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Free Content Effects of plasma membrane Ca2+-ATPase tyrosine phosphorylation on human platelet function

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Summary. 

Background: The plasma membrane Ca2+-ATPase (PMCA) plays an essential role in maintaining low intracellular Ca2+ ([Ca2+]i) in resting platelets. Earlier studies demonstrated that platelet activation by thrombin results in tyrosine phosphorylation of PMCA, which inhibits pump activity. Objectives: The objective was to determine the functional consequences of PMCA tyrosine phosphorylation. Methods: A decapeptide including the tyrosine phosphorylation site of PMCA and a scrambled version were synthesized and introduced into human platelets using saponin. Fura-2 calcium monitoring and aggregometry were used to characterize the effects of inhibition of tyrosine phosphorylation. Results: Western blot analysis of immunoprecipitates showed that introduction of the inhibitory peptide decreased tyrosine phosphorylation of PMCA by nearly 60% in saponin-permeabilized, thrombin-treated platelets as compared with the scrambled control peptide. Concomitant with inhibition of PMCA tyrosine phosphorylation was a significant decrease in [Ca2+]i during thrombin-mediated platelet activation. The functional consequence of reduced PMCA tyrosine phosphorylation and decreased [Ca2+]i was a significant delay in the onset of thrombin-mediated platelet aggregation. Conclusions: The results demonstrate that PMCA tyrosine phosphorylation regulates [Ca2+]i during platelet activation, which affects downstream events in the activation process. Moreover, PMCA tyrosine phosphorylation and resultant inhibition of PMCA activity produces a positive feedback loop mechanism by enhancing the increase in [Ca2+]i accompanying platelet activation.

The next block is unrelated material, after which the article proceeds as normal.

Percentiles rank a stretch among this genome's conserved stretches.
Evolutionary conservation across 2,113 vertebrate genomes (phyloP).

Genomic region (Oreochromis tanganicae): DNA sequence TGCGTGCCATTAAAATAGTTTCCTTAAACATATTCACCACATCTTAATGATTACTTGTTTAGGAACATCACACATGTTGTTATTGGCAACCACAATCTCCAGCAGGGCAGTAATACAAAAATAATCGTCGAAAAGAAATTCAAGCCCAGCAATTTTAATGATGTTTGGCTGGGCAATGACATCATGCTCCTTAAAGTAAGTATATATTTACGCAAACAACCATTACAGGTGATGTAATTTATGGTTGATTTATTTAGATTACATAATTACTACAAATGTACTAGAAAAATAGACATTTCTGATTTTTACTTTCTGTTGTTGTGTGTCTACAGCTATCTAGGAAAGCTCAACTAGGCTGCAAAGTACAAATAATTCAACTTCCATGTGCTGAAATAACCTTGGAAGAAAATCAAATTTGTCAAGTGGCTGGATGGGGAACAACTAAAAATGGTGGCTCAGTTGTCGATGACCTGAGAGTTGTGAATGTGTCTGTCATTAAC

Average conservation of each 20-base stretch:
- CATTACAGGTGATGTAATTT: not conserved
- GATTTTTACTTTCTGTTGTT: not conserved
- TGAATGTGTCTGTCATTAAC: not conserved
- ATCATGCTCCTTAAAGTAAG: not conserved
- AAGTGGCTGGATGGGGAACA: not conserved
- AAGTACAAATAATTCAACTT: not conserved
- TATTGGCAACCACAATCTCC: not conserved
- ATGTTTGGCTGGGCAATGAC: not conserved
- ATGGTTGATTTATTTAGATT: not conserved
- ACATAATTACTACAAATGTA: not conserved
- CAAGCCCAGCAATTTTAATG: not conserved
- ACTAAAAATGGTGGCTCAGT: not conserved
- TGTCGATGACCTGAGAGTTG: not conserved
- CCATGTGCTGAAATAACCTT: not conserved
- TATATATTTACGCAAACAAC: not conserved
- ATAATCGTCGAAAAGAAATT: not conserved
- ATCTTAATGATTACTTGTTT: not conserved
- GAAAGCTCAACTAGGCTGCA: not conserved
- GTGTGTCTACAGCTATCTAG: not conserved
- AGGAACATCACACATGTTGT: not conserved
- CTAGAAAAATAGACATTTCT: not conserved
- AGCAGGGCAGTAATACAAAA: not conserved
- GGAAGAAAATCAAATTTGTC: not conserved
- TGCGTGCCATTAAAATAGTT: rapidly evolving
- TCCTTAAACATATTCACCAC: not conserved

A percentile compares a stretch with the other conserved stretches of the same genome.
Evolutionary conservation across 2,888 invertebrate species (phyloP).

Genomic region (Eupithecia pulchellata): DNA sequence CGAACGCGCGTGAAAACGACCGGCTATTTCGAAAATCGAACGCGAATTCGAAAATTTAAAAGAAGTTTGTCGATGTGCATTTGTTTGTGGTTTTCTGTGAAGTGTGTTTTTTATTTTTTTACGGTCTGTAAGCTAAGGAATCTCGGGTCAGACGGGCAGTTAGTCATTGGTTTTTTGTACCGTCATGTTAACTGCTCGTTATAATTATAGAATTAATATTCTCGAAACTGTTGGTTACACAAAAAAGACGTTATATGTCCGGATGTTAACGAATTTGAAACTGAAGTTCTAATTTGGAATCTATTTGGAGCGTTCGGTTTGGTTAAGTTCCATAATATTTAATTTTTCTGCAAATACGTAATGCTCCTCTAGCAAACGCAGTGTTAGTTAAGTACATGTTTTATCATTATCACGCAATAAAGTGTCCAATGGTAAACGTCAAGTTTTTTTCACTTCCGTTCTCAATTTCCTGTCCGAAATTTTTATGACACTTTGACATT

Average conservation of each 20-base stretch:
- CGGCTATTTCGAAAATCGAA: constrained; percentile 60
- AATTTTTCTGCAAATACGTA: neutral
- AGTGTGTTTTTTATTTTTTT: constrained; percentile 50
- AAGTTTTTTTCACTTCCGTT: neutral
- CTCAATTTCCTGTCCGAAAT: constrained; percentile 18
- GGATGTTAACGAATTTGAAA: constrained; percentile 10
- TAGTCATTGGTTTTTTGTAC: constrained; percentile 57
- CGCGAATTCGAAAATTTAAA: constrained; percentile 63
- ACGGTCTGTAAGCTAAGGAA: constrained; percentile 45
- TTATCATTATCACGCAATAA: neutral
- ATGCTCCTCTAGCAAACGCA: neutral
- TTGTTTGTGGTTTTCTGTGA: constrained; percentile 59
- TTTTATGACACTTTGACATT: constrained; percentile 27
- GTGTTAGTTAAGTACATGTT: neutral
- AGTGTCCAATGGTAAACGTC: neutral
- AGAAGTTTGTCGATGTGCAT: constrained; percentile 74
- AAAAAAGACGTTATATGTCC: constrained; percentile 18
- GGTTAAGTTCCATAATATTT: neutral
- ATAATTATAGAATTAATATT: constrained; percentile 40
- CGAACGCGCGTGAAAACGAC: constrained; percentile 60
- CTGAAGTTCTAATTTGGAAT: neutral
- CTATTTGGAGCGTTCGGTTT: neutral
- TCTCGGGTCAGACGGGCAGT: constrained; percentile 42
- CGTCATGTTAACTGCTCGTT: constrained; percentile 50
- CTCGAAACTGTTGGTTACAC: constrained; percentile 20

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Keywords: Ca2+-ATPase; blood platelets; intracellular calcium; phosphorylation; platelet activation

Document Type: Research Article

Publication date: 2007-05-01

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